597068Hi ladies. I usually try to keep this blog focused on professional development, but someone in my network, Empowered Black Women, posted a question in the forum. She asked what does it mean to be black and I had to respond from my gut. So here is my response. I hope we can start some dialog on this and hopefully a movement!

In a Corporate context I think this is a great discussion. You already know I’m of mixed parentage as well (for those who don’t know my Mom is Hispanic and my Dad was black).  For a long time I had trouble identifying with either race because of the unspoken “rules”. I wasn’t black enough to be black and I was too black to be Hispanic (I know weird right). But eventually I had to learn that I am who I am and I embraced both of my ethnicities. I am very proud of both of my heritages. I formed Empowered Black Women to both honor that side of me and to give sisters a chance to form bonds and enhance their careers as Black Women in the corporate world. There are groups, organizations, etc out there but nothing that ever lasts and the fact that Empower Me has been around 11 years is a testament. I formed the Empowered Latinas for the same exact reason. But I digress.

I’m going to be real here (and raw) so I apologize if offend anyone. A lot of girls I speak to, and even some in my own family feel ashamed to be black because of the negative images out on the internet and media. The Video Hoe image is the number one reason. The young ladies walking around with attitudes and ghettofied mentalities is the other. It hurts my heart when I do a Google search on black women the type of junk that comes up. There is hardly anything of a positive nature describing us. Even when I do an image search on Google or Yahoo or whatever, I am hard pressed to find any positive images. I have a cousin who is 25 and has her behind plastered all over Myspace. She grew up awkward and with braces and wasn’t cute by society’s standards. Today she is a beautiful young woman (with a 2 yr old child) and she has her self worth tied up in what complete strangers think of her almost naked pictures. Somewhere her mother failed.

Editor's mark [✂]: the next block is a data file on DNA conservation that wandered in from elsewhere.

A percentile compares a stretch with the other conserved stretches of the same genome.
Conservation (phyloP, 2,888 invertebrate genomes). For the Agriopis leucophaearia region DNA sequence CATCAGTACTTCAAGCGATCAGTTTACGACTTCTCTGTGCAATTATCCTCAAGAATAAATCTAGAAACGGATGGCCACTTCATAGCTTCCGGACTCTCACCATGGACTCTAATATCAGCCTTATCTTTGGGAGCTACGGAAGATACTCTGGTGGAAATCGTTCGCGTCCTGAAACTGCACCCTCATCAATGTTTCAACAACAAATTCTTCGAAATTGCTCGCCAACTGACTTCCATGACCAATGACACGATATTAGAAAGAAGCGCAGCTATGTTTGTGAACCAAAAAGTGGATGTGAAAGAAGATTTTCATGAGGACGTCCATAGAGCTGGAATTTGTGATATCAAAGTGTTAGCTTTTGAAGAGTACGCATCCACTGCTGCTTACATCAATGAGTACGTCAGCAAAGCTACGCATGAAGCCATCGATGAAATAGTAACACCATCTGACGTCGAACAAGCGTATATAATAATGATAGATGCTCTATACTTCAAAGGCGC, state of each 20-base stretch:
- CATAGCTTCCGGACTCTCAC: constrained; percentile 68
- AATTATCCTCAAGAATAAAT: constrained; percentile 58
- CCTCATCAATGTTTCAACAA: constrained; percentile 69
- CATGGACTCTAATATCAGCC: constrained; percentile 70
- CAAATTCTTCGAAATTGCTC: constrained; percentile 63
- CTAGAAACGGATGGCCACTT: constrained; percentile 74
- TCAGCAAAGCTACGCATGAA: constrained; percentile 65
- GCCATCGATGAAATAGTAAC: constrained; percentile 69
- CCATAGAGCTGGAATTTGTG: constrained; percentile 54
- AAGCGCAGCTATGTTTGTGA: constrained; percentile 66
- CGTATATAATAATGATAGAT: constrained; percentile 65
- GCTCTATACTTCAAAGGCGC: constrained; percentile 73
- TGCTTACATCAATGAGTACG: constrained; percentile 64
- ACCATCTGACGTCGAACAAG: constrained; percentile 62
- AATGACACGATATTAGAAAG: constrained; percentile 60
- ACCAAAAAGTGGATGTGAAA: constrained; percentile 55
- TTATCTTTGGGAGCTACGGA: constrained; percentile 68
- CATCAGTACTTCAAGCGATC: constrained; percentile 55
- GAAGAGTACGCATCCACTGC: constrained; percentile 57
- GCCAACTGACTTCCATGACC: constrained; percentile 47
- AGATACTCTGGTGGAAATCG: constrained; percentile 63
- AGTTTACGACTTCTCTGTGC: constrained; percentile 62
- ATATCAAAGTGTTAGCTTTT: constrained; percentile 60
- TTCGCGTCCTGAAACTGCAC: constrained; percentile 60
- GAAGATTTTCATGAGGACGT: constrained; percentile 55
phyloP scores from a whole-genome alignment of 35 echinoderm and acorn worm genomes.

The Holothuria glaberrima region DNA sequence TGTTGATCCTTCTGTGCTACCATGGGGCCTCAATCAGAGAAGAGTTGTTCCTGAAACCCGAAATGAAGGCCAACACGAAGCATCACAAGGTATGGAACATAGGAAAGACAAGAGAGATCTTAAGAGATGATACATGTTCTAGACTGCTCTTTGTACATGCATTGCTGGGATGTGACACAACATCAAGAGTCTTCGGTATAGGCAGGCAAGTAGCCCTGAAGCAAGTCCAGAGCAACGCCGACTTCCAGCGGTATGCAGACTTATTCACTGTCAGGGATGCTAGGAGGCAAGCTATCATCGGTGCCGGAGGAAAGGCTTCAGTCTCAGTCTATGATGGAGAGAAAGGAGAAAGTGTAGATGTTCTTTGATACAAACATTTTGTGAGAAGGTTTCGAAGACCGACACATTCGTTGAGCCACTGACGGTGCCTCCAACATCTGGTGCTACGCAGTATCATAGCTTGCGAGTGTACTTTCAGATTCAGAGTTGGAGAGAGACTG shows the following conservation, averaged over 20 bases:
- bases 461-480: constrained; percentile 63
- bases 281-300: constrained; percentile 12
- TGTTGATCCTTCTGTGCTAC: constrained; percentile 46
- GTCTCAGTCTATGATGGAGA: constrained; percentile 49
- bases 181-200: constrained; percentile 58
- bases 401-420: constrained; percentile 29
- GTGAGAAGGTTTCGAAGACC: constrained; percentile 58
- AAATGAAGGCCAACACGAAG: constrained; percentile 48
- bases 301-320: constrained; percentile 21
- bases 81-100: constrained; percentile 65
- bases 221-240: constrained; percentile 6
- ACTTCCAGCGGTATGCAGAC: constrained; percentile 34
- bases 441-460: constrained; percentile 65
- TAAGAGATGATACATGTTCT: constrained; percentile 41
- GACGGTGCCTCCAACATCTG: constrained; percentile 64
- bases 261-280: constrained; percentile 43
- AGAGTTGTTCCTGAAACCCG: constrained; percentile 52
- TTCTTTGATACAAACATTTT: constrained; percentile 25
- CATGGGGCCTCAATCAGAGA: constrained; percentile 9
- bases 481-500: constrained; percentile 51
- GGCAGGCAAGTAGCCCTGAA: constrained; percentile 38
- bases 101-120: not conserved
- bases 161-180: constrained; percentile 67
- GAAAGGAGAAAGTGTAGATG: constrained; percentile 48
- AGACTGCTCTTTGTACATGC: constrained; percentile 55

I am so grateful to Dove & Proctor & Gamble for the My Black Is Beautiful campaign. From what I heard, it is an inspiring and uplifting program and is really taking off. But it’s not enough. We need to tell our daughters, cousins, granddaughters, nieces, friends how beautiful and unique they are…then make them see and feel it. As professionals we need to show them there is a pride and dignity that comes along with success….then be that example. We need to teach them that they are worthy and to never ever settle for less than the best. And finally we need to encourage them in their dreams and help them achieve if even through coaching them along. That is what it means, in my opinion, to be black.

We need to look at the Ursula Burns’, Michelle Obama’s and Anne Fudge’s of the world and realize we CAN do it. We need to let our girls and young women know that we CAN do it. And we can do it being proud of being Black Women. It’s time to take back our image of the Black Woman and redefine it to reflect the respect, dignity and success that comes along with it. We need to stop working against each other and start working with each other and dispel the myth that black women can’t get along or do anything for each other. We need to tell one another how beautiful we are. Stop letting our children (boys and girls) watch this nonsense on tv that degrades women and especially black women. BET, MTV, VH1 all of them need a message sent. I find things like Candy Girls, New York Gets a Job, Flavor of Love and all of those other nonsensical shows to be one of the culprits in why our girls have low images of themselves. THAT is ugly. And it makes me go on the defensive to prove that all of us are not “ugly” like that. They seem to find the girls with the most jacked up problems and exploit them on these shows. it shows them being ugly inside and out and further damages the Black Woman’s image.

I am proud of my heritage- both of them. I am a 40 year old, mother, wife, daughter, sister, cousin, friend, entrepreneur, author, recruiter…but most of all a BLACK WOMAN. I hope this answers your questions. I kind of got off on a tangent. LOL But I take this very serious.

Til next time,

Adrienne Graham


blackpeopleHi ladies.

I haven’t been blogging much these days because I have a lot going on with new exciting projects that I’m bringing to all of you throughout this year. The past few Sundays I’ve been watching Tavis Smiley’s State of the Black Union on TV One. I always watch these with a conflicted heart because each year we have this State of the Union and there’s always a lot of encouraging speech, praise and calls to action. But it seems like after all the fanfare, the Black Community falls back to where they were. Then we do it all again the next year. That saddens me. We’ve got to do better.